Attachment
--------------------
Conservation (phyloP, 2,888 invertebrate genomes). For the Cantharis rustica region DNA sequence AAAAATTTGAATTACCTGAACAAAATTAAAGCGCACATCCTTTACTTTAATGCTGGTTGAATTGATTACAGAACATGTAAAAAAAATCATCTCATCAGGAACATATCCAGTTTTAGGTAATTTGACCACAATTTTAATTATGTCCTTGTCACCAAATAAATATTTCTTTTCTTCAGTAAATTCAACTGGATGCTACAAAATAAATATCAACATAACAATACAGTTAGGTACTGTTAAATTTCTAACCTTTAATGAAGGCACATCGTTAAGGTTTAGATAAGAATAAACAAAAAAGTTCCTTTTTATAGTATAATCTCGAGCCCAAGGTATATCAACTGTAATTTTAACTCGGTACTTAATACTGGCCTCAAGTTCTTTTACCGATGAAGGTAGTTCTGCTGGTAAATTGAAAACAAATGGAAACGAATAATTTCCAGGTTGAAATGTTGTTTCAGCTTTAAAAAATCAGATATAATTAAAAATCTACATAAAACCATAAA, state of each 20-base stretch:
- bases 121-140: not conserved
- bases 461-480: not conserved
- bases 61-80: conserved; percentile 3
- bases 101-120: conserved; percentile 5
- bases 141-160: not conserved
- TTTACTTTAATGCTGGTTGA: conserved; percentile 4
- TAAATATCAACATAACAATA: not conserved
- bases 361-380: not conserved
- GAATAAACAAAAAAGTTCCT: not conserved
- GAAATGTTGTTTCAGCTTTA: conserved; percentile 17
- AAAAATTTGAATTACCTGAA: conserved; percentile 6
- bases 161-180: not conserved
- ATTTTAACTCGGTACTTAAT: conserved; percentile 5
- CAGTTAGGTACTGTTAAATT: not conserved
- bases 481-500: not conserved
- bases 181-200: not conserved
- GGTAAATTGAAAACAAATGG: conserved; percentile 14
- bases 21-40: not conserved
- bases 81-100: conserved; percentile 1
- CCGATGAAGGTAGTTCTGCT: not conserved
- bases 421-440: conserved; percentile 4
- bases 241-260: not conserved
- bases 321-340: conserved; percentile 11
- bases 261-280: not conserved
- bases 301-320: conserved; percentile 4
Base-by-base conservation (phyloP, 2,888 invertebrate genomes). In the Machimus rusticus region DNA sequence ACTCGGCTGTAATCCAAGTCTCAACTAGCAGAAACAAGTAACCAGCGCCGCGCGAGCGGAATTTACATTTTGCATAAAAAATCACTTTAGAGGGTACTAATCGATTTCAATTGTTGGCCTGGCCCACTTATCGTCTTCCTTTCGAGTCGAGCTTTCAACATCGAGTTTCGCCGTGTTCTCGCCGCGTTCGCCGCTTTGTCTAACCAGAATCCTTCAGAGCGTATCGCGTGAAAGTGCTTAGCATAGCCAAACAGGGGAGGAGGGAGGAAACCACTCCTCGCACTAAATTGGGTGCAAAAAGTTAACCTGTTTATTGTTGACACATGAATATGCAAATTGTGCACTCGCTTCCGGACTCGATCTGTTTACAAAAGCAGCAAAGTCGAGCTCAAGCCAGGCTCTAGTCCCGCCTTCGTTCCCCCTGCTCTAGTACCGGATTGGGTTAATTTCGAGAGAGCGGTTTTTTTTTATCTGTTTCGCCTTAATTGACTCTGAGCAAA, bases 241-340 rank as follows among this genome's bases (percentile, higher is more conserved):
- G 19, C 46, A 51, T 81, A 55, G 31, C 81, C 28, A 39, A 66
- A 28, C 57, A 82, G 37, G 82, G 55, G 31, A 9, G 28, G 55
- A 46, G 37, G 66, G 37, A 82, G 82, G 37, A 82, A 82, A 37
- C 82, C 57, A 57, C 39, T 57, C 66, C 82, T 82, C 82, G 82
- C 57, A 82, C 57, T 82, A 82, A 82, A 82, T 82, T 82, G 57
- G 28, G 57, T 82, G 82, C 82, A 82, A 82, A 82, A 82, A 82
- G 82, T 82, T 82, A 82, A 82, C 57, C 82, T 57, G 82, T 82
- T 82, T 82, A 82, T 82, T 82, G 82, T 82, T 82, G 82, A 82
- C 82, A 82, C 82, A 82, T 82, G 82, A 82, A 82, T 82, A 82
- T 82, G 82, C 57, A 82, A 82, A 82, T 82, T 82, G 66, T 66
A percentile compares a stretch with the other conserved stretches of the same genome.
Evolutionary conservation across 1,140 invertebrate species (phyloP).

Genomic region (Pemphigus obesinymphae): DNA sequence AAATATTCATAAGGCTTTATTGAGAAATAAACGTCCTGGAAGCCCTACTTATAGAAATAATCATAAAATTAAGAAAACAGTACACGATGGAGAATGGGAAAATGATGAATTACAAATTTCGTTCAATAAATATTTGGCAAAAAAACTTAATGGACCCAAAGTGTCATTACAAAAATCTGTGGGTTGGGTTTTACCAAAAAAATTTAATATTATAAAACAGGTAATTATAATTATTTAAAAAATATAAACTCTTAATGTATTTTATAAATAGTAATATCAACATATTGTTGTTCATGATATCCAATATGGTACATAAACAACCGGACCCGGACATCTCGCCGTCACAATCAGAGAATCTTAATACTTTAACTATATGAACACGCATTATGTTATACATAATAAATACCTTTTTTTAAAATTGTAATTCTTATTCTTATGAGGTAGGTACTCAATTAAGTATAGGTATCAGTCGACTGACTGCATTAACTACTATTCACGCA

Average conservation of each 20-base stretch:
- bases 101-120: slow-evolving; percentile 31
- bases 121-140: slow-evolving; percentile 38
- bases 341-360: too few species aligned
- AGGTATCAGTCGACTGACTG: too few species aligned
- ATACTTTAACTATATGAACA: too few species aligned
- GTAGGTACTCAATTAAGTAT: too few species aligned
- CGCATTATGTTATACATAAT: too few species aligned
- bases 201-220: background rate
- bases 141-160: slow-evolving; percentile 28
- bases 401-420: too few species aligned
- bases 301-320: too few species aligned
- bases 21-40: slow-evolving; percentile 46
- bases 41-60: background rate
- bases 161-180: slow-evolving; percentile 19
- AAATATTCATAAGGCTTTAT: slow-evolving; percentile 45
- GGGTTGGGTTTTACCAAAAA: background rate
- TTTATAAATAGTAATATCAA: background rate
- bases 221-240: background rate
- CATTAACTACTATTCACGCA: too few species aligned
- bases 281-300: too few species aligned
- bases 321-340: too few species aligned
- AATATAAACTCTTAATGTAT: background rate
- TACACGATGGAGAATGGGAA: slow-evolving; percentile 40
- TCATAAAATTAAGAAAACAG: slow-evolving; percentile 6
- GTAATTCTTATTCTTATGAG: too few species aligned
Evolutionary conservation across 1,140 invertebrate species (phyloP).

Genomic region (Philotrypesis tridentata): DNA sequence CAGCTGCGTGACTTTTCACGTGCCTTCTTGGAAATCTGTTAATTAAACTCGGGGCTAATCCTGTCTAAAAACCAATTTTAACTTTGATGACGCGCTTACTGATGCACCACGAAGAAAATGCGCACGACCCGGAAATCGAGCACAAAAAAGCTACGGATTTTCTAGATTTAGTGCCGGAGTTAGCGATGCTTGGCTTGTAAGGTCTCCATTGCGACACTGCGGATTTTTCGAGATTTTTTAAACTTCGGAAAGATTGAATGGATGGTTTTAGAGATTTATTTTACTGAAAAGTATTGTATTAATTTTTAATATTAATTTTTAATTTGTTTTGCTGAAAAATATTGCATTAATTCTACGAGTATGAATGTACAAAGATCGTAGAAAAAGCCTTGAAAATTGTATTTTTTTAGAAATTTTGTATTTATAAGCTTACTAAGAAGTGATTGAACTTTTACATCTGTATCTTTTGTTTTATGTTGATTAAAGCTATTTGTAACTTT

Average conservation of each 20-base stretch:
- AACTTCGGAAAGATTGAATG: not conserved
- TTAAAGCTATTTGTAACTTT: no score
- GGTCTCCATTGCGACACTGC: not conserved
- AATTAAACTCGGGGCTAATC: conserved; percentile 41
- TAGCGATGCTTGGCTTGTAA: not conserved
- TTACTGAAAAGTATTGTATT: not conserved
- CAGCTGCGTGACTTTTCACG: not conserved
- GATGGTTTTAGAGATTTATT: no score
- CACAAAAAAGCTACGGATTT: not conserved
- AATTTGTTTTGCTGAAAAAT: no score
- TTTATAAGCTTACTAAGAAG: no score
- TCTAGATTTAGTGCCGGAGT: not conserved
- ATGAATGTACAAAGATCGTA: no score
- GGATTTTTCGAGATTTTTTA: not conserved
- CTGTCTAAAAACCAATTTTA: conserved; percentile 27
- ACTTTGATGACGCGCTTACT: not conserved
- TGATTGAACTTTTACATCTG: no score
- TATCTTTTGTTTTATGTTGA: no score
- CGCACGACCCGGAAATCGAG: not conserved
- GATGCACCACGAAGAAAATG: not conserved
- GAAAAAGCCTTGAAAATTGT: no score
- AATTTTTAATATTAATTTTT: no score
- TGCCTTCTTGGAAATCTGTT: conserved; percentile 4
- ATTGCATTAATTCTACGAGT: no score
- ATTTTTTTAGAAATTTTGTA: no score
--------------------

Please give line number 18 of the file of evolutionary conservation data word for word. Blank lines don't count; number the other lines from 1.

- GGTAAATTGAAAACAAATGG: conserved; percentile 14